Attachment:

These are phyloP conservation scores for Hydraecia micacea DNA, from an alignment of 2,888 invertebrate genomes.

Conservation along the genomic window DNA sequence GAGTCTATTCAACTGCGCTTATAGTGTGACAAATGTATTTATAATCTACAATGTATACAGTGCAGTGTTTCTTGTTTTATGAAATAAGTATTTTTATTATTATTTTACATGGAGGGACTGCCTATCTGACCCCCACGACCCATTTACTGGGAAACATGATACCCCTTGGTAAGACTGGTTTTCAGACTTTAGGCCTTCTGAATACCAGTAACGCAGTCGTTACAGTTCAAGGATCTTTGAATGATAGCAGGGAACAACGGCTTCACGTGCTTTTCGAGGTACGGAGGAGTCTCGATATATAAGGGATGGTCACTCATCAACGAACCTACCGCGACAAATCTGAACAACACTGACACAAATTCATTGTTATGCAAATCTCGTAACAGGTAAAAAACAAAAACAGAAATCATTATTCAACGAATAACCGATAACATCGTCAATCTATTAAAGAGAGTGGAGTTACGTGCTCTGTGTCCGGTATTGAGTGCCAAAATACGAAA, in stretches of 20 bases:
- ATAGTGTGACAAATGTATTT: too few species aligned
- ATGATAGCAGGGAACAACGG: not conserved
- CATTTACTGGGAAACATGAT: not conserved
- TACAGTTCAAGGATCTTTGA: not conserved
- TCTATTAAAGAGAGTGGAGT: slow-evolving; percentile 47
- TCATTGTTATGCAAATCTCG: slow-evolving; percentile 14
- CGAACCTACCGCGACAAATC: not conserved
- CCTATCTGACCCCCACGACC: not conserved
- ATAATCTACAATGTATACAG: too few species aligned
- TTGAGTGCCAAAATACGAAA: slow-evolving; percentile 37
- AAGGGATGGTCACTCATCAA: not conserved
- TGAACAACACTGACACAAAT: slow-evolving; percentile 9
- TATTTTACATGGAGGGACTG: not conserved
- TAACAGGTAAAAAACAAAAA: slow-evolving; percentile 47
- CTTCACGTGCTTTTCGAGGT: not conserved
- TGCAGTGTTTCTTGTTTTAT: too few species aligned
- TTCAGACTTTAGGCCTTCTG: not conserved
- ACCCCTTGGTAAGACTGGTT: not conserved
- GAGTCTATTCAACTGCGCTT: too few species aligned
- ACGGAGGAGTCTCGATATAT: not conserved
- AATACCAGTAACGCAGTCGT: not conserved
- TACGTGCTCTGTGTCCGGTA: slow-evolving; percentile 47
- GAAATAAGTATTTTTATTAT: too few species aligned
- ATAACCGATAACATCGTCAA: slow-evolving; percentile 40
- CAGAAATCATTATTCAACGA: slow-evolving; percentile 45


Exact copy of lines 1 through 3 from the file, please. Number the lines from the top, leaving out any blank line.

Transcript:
These are phyloP conservation scores for Hydraecia micacea DNA, from an alignment of 2,888 invertebrate genomes.

Conservation along the genomic window DNA sequence GAGTCTATTCAACTGCGCTTATAGTGTGACAAATGTATTTATAATCTACAATGTATACAGTGCAGTGTTTCTTGTTTTATGAAATAAGTATTTTTATTATTATTTTACATGGAGGGACTGCCTATCTGACCCCCACGACCCATTTACTGGGAAACATGATACCCCTTGGTAAGACTGGTTTTCAGACTTTAGGCCTTCTGAATACCAGTAACGCAGTCGTTACAGTTCAAGGATCTTTGAATGATAGCAGGGAACAACGGCTTCACGTGCTTTTCGAGGTACGGAGGAGTCTCGATATATAAGGGATGGTCACTCATCAACGAACCTACCGCGACAAATCTGAACAACACTGACACAAATTCATTGTTATGCAAATCTCGTAACAGGTAAAAAACAAAAACAGAAATCATTATTCAACGAATAACCGATAACATCGTCAATCTATTAAAGAGAGTGGAGTTACGTGCTCTGTGTCCGGTATTGAGTGCCAAAATACGAAA, in stretches of 20 bases:
- ATAGTGTGACAAATGTATTT: too few species aligned